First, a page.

Hope For The Best: Argentines Wake Up In Default

The mood is defiant in the streets of Buenos Aires after Fitch Ratings and Moody’s Investors Service declared today Argentina in default on some bonds for the eighth time in its history.

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This follows Standard & Poor’s Ratings’ Services cutting its credit rating on the the South American nation’s foreign-currency sovereign debt to “selective default” late Wednesday.

“I believe that this is an unfair situation and Argentina needs time to pay its debt with interests,” says Julia, with a dash of despair, a florist working a few blocks away from the president’s ”pink house”.

The New York Court of Appeals condemned Argentina to repay 100% of its debt late Wednesday.

Argentina was keen to pay a part of its debt – US$539 million – to its “hold-out” bondholders on June 30th but U.S. judge, Thomas Griesa, blocked the move. He ruled that Argentina could not pay the restructured bonds unless it also paid more than US$1.5 billion to two hedge funds, Aurelius Capital Management LP and Elliott Management Corp.’s NML Capital Ltd.

These were coined “vulture funds” because a chunk of their profits comes from buying the debt of distressed countries or companies.

NML Capital, for instance, is expected to get US$800 million for Argentina’s debt securities that cost him $US50 million.

How it all begun

In 2001, Argentina experienced an economic crisis, causing riots, looting and political instability. The country then stopped payment of more than US$100 billion in debt – the world’s largest sovereign default. It equals to about 166% of its GDP.

A few years later, following negotiations, creditors granted Argentina a refund of 30% to 50% of the nominal value of the country’s debt. In other words, it is as if Argentina was allowed to pay just US$300,000 out of the US$1 million it initially had to pay to creditors.

More specifically, Argentina was back on its feet in 2005 and made a debt-restructuring proposal to its creditors to normalize relations. It offered holders of old debt the possibility to abandon their non-performing claims in exchange for new bonds – less onerous but where interest would be paid. Roughly 75% of them participated in the debt exchange.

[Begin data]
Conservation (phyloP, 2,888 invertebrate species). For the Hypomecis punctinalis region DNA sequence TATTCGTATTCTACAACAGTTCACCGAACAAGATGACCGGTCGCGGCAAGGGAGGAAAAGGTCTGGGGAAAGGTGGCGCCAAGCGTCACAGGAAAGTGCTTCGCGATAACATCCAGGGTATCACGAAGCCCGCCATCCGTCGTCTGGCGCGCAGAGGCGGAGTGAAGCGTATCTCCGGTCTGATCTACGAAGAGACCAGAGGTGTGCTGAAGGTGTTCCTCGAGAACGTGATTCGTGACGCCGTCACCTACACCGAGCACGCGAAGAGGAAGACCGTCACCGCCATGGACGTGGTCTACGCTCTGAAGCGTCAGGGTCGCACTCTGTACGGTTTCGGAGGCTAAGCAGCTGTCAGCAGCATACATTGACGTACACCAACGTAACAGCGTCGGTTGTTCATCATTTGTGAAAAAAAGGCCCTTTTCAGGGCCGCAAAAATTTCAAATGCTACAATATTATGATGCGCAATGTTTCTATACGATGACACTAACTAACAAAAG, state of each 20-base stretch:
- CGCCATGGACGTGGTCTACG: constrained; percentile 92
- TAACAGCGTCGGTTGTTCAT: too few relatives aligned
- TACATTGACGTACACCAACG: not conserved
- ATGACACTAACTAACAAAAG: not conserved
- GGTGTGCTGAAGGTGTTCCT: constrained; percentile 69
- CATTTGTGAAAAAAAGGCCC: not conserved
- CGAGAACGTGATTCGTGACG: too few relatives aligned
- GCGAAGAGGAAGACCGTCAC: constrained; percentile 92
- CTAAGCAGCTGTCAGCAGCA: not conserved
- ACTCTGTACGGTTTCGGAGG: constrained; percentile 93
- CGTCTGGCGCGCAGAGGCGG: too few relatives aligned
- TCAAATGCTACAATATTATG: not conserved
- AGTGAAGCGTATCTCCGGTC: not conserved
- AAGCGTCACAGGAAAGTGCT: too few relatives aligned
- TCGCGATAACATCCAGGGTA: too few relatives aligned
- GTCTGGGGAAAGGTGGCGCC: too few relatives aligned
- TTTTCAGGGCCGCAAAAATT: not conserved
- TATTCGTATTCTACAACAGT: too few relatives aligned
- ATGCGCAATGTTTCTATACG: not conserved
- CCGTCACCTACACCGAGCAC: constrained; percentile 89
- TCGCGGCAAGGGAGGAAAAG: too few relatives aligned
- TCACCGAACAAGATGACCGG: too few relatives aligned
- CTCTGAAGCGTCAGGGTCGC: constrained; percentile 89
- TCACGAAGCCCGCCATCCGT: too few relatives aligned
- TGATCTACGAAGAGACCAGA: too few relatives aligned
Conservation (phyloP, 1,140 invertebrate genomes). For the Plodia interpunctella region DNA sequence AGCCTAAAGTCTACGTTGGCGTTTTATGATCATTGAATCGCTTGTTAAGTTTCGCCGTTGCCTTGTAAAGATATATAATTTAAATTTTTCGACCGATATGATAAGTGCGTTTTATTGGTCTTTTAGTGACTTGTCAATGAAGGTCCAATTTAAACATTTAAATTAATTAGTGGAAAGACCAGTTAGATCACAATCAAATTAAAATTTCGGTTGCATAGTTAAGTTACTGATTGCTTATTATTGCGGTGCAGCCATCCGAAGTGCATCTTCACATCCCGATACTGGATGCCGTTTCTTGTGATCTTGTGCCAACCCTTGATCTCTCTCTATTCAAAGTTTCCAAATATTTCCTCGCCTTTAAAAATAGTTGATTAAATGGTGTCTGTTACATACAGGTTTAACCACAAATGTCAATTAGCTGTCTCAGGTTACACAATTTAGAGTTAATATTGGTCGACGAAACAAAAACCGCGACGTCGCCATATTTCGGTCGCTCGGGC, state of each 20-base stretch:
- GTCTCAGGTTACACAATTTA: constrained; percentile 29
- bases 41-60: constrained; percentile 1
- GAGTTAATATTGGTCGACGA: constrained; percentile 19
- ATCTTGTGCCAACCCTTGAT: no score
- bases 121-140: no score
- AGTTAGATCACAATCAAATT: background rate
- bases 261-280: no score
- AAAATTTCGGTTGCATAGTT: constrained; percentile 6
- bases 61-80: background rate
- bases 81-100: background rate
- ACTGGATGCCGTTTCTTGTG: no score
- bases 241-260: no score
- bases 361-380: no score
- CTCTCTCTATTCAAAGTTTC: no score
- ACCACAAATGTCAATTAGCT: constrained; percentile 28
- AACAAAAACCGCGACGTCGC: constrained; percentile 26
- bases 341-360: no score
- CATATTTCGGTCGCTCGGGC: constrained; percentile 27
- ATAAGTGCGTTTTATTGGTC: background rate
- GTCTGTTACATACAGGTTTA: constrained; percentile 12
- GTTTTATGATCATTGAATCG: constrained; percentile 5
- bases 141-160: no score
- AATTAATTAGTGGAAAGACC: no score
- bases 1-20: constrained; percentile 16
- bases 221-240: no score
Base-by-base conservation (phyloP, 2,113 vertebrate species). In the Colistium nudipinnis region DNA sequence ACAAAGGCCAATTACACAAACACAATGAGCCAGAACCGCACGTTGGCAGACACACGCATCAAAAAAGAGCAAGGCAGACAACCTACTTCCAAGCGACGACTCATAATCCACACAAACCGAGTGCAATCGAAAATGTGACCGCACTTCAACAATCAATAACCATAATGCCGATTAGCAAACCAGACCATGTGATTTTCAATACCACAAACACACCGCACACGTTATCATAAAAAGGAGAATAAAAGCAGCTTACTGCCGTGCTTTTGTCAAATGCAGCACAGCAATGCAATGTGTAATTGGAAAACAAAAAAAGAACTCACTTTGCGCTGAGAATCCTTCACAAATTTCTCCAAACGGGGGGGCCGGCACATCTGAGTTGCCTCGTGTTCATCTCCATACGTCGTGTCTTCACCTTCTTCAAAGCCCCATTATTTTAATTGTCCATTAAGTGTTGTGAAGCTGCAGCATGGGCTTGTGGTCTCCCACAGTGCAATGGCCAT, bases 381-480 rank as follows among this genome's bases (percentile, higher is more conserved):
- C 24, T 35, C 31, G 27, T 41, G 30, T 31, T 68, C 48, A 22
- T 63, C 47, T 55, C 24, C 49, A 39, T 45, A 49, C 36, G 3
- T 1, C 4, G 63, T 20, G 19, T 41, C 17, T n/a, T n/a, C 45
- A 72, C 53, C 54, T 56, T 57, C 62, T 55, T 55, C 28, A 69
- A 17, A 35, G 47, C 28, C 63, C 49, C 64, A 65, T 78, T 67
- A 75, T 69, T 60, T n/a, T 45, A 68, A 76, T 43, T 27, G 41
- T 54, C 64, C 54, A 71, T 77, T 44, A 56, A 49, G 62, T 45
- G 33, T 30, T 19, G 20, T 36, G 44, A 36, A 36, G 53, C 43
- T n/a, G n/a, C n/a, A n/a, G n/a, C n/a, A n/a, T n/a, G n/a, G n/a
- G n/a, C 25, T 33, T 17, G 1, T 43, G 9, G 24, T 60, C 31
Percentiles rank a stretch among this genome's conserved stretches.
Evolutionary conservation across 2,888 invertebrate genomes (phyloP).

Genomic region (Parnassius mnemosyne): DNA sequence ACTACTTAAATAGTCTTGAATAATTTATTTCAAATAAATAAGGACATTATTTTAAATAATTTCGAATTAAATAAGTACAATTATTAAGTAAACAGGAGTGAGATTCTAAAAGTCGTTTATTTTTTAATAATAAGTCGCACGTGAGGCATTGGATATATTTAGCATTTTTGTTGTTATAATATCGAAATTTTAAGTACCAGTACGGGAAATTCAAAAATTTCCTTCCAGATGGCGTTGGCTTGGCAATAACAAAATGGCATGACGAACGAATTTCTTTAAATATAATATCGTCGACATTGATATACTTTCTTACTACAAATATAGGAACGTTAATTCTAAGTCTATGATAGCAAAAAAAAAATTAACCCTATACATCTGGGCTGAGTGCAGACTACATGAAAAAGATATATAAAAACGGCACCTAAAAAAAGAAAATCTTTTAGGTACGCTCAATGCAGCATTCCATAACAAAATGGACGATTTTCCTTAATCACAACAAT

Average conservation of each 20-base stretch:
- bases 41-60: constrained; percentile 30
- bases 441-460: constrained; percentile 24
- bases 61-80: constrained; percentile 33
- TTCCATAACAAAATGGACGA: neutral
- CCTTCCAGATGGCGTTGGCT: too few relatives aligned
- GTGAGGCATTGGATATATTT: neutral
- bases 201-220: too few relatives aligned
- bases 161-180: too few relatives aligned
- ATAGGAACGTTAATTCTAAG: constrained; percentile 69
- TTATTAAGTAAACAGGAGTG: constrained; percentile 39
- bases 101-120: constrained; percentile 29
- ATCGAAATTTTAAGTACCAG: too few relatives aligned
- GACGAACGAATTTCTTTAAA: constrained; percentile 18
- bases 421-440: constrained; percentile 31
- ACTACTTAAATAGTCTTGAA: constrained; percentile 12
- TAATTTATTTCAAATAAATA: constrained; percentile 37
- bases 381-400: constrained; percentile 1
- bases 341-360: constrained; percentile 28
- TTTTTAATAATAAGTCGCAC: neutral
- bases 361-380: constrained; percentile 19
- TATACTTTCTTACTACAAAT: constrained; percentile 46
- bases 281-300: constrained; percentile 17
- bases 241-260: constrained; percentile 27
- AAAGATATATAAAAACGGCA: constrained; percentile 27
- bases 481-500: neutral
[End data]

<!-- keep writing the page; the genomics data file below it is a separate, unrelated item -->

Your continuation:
In 2010, when the legislature voted to reopen the exchange temporarily, most of the remaining bondholders tendered their bonds. It brought participation in the swap up to 93%.

However, a small group of holdout creditors refused the restructuring. They demanded repayment in full in the U.S. federal court in New York. 

Why Argentina won’t pay

Argentina contends it cannot pay these creditors due to the Rights Upon Future Offers (RUFO) clause contained in the restructured bonds. It prevents a securities holder from being favored over another.

Thus, if the South America nation pays US$1.5billion to the two hedge funds, other hedge funds may require the same treatment.

Some estimates put the total amount Argentina would have to pay in excess of US$200 billion, which would throw the country into another crisis. 

In default and in denial?

“The United States manipulated the legal system. It is in the United States’ interest that Argentina does not pay its debt so that it accumulates,” says Nahoel, a newspapers vendor on the commercial Florida street in Buenos Aires.

In fact, disputes about bonds have to be settled in U.S. courts, as it was on July 30th, because the bonds Argentina sold to finance its government in the 1990s were in U.S. dollars and issued under New York state law. At that time, the country had a huge deficit following a period of hyperinflation.